And from Southeast Asia to Havana, this little cocktail recipe, also featured here, gets its inspiration from the classic Cuban Mojito. The muddling of the basil gently mashes the herb to break down the fibres and release juices, helping the flavours to bind with the alcohol.
Cheers — or as they say in Cuba, salud!
You will need:
2 tablespoons extra-virgin olive oil
2 small leeks, trimmed and sliced (150g when sliced)
Sea salt and freshly ground black pepper
2 medium courgettes, trimmed and sliced (200g when sliced)
10 large basil leaves
100ml natural yoghurt
Juice of ½ to 1 lemon
To serve, you will need:
A drizzle of extra-virgin olive oil
A few extra-small basil leaves
1 Put the extra-virgin olive oil in a saucepan sitting over a medium heat. Add the sliced leeks and season with sea salt and freshly ground black pepper. Stir together so that the leeks are coated in the olive oil.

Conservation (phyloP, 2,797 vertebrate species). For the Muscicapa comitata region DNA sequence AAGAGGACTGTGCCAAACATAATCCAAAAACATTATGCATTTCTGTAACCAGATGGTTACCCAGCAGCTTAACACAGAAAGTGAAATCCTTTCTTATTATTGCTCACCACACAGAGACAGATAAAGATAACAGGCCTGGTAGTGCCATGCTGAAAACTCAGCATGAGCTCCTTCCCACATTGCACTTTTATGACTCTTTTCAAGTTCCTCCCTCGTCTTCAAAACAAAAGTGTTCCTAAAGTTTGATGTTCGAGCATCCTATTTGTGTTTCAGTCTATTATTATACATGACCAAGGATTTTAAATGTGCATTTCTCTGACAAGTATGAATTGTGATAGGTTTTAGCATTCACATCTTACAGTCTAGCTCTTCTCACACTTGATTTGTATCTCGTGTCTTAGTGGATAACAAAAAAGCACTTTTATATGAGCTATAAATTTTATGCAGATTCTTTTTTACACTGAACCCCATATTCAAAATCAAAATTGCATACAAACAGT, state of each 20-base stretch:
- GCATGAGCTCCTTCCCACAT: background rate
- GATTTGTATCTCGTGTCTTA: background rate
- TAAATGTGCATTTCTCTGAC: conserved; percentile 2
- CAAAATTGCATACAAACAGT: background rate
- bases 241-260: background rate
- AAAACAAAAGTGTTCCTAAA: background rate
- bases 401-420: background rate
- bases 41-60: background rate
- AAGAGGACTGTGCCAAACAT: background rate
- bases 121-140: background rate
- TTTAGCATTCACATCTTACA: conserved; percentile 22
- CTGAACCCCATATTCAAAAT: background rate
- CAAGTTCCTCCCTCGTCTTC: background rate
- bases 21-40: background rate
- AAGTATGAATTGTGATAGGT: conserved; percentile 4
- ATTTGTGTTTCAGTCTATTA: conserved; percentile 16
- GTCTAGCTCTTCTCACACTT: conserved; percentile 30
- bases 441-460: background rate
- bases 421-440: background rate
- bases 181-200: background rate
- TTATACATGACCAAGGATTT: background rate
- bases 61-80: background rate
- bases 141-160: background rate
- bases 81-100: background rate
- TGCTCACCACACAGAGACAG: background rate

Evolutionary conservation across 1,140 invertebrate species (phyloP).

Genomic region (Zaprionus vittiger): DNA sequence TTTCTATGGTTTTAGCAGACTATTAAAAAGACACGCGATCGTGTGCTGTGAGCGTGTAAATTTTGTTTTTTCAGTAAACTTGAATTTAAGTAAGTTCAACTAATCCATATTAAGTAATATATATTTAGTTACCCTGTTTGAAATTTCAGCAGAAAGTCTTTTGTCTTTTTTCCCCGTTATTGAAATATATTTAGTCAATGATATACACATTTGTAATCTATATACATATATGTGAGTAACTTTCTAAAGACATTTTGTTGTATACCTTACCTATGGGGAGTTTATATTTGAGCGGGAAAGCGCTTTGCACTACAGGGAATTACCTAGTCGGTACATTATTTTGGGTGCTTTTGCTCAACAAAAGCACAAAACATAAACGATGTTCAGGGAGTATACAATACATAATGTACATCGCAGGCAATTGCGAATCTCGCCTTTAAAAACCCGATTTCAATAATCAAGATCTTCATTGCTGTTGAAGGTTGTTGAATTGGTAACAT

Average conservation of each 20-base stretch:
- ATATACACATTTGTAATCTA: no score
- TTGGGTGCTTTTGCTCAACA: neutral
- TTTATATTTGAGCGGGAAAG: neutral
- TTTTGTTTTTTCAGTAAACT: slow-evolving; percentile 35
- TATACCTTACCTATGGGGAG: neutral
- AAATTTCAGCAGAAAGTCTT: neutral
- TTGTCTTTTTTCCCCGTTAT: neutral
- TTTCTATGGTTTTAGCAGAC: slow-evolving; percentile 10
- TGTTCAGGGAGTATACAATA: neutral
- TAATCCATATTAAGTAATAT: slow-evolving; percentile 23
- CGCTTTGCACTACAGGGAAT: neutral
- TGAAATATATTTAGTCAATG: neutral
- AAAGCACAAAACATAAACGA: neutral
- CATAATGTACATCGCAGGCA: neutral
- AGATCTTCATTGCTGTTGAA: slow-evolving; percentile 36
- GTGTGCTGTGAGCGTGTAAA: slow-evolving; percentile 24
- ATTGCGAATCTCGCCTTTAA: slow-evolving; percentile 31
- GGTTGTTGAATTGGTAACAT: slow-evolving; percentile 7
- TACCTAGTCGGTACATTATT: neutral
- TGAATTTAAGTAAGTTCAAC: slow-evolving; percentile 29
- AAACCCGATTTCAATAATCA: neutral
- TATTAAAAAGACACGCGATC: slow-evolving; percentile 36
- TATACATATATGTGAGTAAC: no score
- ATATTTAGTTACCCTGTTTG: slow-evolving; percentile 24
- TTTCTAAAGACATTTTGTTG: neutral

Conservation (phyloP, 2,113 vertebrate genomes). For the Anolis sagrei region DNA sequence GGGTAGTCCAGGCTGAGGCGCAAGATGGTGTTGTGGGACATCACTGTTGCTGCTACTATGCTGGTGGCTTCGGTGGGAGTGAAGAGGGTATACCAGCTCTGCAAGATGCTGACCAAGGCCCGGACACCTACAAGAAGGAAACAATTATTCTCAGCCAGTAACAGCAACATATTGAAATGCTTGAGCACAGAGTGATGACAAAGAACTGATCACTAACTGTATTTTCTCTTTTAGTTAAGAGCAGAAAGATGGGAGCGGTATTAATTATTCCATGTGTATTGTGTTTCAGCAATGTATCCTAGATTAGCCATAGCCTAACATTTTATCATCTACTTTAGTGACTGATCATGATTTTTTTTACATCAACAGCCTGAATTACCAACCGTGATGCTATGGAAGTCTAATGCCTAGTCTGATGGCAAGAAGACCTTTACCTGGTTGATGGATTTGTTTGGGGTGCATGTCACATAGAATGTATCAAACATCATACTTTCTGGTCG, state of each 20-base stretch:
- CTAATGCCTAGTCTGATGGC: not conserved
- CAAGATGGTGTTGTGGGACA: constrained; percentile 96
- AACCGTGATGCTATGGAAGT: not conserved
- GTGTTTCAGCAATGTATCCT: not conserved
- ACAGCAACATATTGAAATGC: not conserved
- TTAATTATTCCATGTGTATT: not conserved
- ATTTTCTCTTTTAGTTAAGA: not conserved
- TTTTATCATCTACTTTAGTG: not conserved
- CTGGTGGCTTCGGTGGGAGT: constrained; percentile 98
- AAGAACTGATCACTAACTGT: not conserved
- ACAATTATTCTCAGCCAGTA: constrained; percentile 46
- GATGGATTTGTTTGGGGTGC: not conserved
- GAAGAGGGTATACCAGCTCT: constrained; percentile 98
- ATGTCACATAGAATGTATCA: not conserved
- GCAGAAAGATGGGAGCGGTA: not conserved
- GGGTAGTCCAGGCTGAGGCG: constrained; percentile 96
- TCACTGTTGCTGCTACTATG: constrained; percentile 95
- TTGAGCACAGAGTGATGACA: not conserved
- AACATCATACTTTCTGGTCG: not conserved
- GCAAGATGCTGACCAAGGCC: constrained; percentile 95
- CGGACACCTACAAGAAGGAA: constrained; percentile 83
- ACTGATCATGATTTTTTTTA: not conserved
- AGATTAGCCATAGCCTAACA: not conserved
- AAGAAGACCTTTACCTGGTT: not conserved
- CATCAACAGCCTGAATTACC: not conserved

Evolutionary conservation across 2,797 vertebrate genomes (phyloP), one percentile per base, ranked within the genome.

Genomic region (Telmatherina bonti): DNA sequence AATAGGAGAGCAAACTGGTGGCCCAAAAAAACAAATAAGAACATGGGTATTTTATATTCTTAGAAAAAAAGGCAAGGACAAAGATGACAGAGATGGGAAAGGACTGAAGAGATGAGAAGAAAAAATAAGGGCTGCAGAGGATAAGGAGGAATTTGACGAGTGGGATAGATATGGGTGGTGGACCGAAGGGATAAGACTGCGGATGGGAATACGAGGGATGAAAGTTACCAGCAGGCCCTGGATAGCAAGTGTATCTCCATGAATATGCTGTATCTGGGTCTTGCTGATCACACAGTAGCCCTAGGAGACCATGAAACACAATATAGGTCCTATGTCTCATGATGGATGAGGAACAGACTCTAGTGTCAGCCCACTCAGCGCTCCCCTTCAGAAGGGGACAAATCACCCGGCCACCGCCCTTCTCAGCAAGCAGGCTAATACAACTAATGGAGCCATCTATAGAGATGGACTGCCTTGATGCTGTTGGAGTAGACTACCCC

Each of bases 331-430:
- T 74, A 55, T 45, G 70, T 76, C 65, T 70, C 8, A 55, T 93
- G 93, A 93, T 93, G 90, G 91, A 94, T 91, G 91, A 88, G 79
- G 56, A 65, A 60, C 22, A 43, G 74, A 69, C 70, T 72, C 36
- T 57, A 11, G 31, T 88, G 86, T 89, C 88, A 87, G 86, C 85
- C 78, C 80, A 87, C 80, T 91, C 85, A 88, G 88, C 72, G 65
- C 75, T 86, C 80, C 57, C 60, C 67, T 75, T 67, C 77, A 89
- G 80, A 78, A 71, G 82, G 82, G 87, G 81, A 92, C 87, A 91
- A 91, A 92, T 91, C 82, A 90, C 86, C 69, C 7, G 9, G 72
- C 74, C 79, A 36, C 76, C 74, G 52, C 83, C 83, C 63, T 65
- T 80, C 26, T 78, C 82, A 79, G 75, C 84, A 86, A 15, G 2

2 Turn the heat down to low and cover the saucepan with a lid. Cook the leeks very gently for about 10-15 minutes until they are completely tender. You’ll need to stir regularly to make sure they don’t stick and burn.
3 Tip the leeks and any juices out of the pan onto a plate and allow to cool.
4 Once the leeks have cooled, put them in a blender, along with any juices on the plate, and add the sliced raw courgettes, the basil leaves and the natural yoghurt.
5 Blend until totally smooth. Add the water and some lemon juice to taste, and a little more sea salt and freshly ground black pepper if the soup needs it.
6 Serve the soup cold or at room temperature with a drizzle of extra-virgin olive oil over the top and some extra-small basil leaves to garnish, if you wish.
Basil is a bit like lettuce in that it bruises really easily, so when adding it to a dish, it’s better to tear it or slice it, rather than repeatedly chopping it!